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Fickle fate


According to next week’s New Yorker cover (by Maira Kalman and Rick Meyerowitz), the place where I rode my bike today is Central Parkistan. It’s south of Notsobad, northwest of Kvetchnya, west of al-Zheimers, and north of Mooshuhadeen. The cover is called “New Yorkistan”

As I was coasting the Great Hill, I passed three young women jogging down and three young men jogging up towards them. We were all in tee-shirts and shorts. Ah, spring!

Okay, so it’s December 4. It was sunny, with a temperature in the mid-60s here. On some parts of the planet, such as Chile, it’s GENUINELY late spring.

When we flew to Santiago a few years ago, as U.S. citizens we had to pay an extra fee to enter the country. We were told it was a reciprocal action.

The U.S. was involved in some unsavory action in Chile, especially a kidnapping intended to destabilize the Allende government. The Pinochet regime followed.

Something like kidnapping was common under Pinochet. People were arrested and never heard from again.

Here in the United States, many hundreds of people have been “detained” since September 11. Most of their names have not been released.

Ali and Muhammad are common names in Muslim countries. Today, in Atlanta, Muhammad Ali, a beloved American, started the Olympic torch on its journey to Salt Lake City.

After Yasir Arafat, perhaps the Palestinian name most recognizable to Americans is that of Hanan Ashrawi. She’s a Christian.

The John Walker in today’s news is an American. He was raised a Catholic but was captured as one of the Taliban soldiers in the tunnels of the fortress prison in Mazar-i-Sharif in Afghanistan. He calls himself Abdoul Hamid.

Then there’s Hadidjatou Karamoko Traore, a New Yorker and a Muslim. She lost her husband, Abdoul Karim Traore, in the September 11 attack on the World Trade Center. He worked at the Windows on the World restaurant.

For several days, the toll of dead and missing at the World Trade Center has stood at 3300. But that’s just a number. Numbers didn’t die in the attack. People did. Traore was one of them.

He moved to New York in 1993 after his food shop in the Ivory Coast failed. The Times called him an illegal immigrant. So was my father.

Traore’s boss, Michael Lomonaco, the executive chef at Windows on the World, said, “He was a fine, upstanding, affable, very intelligent guy. He was one of my best banquet cooks. I thought highly of him as a cook and as a man.” He was also a union member.

In 1997, he asked his wife to come join him. She was given a three-month tourist visa on condition that she leave her young daughter as assurance that she would return home to the Ivory Coast.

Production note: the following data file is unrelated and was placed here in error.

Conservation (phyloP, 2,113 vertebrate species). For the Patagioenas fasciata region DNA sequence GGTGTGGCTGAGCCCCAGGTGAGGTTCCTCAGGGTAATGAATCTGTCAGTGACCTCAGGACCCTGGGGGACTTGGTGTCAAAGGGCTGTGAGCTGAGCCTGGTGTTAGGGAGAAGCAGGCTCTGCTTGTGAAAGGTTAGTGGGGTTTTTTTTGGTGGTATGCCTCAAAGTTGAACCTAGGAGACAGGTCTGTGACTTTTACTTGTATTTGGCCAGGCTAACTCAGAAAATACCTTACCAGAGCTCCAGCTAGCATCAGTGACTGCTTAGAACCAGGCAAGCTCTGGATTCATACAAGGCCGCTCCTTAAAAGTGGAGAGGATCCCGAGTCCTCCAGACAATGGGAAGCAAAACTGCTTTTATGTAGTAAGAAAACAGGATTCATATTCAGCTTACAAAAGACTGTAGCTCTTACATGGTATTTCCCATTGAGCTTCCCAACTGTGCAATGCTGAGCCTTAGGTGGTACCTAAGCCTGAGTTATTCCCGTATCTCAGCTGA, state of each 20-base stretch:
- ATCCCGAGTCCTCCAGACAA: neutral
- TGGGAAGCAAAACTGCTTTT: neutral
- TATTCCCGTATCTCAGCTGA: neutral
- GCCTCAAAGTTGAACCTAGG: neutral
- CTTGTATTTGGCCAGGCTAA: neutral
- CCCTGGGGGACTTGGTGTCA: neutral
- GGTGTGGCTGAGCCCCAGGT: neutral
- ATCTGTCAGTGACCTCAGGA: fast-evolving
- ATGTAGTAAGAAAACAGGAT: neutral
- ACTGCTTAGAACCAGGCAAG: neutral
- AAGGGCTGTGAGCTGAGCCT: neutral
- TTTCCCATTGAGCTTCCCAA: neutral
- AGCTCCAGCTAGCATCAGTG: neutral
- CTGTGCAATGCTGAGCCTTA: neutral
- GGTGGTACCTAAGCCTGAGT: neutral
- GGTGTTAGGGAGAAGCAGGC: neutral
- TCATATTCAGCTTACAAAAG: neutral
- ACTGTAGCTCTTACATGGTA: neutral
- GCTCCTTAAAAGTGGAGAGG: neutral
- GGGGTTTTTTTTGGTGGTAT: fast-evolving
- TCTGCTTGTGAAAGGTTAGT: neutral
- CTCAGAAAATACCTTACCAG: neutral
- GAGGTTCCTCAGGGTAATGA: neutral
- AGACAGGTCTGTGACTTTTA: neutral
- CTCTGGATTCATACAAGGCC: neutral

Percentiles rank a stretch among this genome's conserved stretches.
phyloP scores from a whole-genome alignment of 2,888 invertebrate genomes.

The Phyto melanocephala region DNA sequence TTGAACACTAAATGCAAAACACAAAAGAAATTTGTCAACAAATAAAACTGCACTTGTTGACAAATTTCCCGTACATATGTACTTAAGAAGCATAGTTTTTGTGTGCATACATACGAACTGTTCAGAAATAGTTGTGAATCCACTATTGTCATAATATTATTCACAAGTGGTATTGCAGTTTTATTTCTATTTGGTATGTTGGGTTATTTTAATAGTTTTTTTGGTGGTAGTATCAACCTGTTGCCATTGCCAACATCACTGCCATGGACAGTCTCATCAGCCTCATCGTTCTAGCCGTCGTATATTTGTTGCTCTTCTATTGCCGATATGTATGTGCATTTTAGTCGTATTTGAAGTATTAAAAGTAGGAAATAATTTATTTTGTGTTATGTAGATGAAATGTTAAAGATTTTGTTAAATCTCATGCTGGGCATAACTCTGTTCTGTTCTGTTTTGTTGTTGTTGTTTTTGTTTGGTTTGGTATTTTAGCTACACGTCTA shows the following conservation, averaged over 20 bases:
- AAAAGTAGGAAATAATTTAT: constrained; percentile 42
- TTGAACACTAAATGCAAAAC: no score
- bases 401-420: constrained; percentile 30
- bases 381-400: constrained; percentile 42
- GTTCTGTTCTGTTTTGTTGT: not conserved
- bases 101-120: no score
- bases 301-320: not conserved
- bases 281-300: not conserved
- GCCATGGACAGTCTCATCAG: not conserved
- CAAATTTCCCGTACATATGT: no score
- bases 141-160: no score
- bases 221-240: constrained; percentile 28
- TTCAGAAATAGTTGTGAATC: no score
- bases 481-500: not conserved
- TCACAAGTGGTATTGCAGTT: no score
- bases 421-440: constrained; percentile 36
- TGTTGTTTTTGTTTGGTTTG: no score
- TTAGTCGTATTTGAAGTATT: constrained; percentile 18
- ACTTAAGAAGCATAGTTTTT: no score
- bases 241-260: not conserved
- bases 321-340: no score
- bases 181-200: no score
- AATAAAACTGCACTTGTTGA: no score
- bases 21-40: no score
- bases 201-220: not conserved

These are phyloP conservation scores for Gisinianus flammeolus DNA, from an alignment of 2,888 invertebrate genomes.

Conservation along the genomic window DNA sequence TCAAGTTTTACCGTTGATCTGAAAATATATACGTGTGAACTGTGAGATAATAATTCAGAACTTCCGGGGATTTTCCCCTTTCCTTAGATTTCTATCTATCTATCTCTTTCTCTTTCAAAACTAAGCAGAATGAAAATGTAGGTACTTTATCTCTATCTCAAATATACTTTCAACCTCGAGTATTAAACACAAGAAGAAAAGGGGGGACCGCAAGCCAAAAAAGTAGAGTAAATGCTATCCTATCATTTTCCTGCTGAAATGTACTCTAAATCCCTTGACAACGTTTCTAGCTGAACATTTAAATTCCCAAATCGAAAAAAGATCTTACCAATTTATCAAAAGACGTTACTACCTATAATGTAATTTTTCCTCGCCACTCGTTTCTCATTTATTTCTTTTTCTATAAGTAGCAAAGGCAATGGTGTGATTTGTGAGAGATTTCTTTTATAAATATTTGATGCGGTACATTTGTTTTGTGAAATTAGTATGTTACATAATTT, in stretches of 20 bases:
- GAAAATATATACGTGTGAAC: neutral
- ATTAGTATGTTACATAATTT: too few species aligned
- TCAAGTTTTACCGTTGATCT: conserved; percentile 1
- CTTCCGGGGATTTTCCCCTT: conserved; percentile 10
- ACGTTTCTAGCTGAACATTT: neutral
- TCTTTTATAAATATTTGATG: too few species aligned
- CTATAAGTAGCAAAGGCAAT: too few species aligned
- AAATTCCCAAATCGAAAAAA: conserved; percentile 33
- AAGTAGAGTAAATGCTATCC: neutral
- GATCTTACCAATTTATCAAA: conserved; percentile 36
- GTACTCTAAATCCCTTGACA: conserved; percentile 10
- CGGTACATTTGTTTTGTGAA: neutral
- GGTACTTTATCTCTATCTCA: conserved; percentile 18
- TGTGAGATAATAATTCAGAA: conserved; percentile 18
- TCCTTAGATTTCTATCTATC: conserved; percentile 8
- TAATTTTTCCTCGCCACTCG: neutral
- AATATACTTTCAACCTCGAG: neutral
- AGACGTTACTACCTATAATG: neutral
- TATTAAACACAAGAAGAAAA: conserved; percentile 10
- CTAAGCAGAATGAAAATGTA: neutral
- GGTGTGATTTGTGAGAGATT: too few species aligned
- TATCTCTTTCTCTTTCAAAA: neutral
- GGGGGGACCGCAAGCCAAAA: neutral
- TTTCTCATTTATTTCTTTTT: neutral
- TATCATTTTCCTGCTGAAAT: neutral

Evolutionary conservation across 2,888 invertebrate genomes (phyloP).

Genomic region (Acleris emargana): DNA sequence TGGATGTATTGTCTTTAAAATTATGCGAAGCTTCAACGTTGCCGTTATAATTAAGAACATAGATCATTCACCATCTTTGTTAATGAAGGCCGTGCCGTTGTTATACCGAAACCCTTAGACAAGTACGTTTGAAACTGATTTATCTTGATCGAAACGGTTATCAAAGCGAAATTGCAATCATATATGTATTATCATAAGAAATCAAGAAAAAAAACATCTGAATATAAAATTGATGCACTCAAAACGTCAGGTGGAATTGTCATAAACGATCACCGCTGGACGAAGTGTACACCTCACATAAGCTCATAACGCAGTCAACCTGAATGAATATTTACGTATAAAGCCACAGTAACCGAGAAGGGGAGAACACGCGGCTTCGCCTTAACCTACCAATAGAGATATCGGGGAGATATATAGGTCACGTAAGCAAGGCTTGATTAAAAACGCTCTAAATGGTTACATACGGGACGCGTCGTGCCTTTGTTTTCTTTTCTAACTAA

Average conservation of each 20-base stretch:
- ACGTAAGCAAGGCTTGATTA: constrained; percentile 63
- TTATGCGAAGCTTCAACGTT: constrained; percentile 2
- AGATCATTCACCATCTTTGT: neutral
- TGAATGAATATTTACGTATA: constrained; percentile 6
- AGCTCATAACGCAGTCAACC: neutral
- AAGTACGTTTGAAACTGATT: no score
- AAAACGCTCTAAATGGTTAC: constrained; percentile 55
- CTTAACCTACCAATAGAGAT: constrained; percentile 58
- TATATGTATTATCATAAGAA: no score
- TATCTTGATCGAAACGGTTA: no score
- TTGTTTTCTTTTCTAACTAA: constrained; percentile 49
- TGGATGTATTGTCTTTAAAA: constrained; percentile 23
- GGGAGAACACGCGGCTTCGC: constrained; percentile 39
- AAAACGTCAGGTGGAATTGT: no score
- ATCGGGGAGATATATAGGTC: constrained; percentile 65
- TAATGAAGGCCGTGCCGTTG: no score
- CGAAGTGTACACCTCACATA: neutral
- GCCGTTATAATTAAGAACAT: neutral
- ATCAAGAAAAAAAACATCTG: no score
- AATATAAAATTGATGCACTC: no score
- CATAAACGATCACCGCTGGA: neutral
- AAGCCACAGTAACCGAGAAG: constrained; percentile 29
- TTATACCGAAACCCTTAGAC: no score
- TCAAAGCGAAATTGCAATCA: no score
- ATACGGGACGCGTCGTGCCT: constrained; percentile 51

She overstayed her visa and moved in with her husband, giving birth to two more children. She now has a one-year-old and a three-year-old in New York and an eight-year-old in Africa living with her in-laws.

The State Department will not grant a visa for her daughter to visit her. Not surprisingly, they think the daughter would overstay her visa, too. But they DID grant visas to three children of another illegal immigrant killed in the World Trade Center. He and his wife were from Ecuador. They were probably not Muslim.

Ghiyath al-Din Abu’l-Fath Umar ibn Ibrahim Al-Nisaburi al-Khayyami was a Muslim. He died today.

That is, he died on this date exactly 870 years ago. We know with precision how long it’s been in part because he calculated the exact length of a year. The first nine significant digits of his calculation are still used today, and beyond those the duration has been changing.

As he was born in what is now Iran and worked in what is now Uzbekistan, it’s very likely he passed through what is now Afghanistan. He wore a turban.

He was a mathematician and an astronomer, among other things. He was a calendar reformer, he discovered a geometrical method of solving cubic equations by intersecting a parabola with a circle, and he wrote books, scientific and otherwise.

It’s for one of the last that he’s best known here — by a shortened form of his name, Omar Khayyam (Omar the tentmaker). The book was famous enough to inspire six episodes of “The Adventures of Bullwinkle and Rocky,” some of which take place in Lower North Pakistan and involve a trial of non-citizens.

The six cartoon episodes are known as the “Ruby Yacht” story. Omar Khayyam’s well-known book of poetry is called the “Rubaiyat.”

Here is perhaps the best known of his quatrains, as translated by Edward Fitzgerald in 1859:

“The Moving Finger writes, and, having writ, Moves on: nor all thy Piety nor Wit Shall lure it back to cancel half a Line, Nor all thy Tears wash out a Word of it.”

TTFN, Mark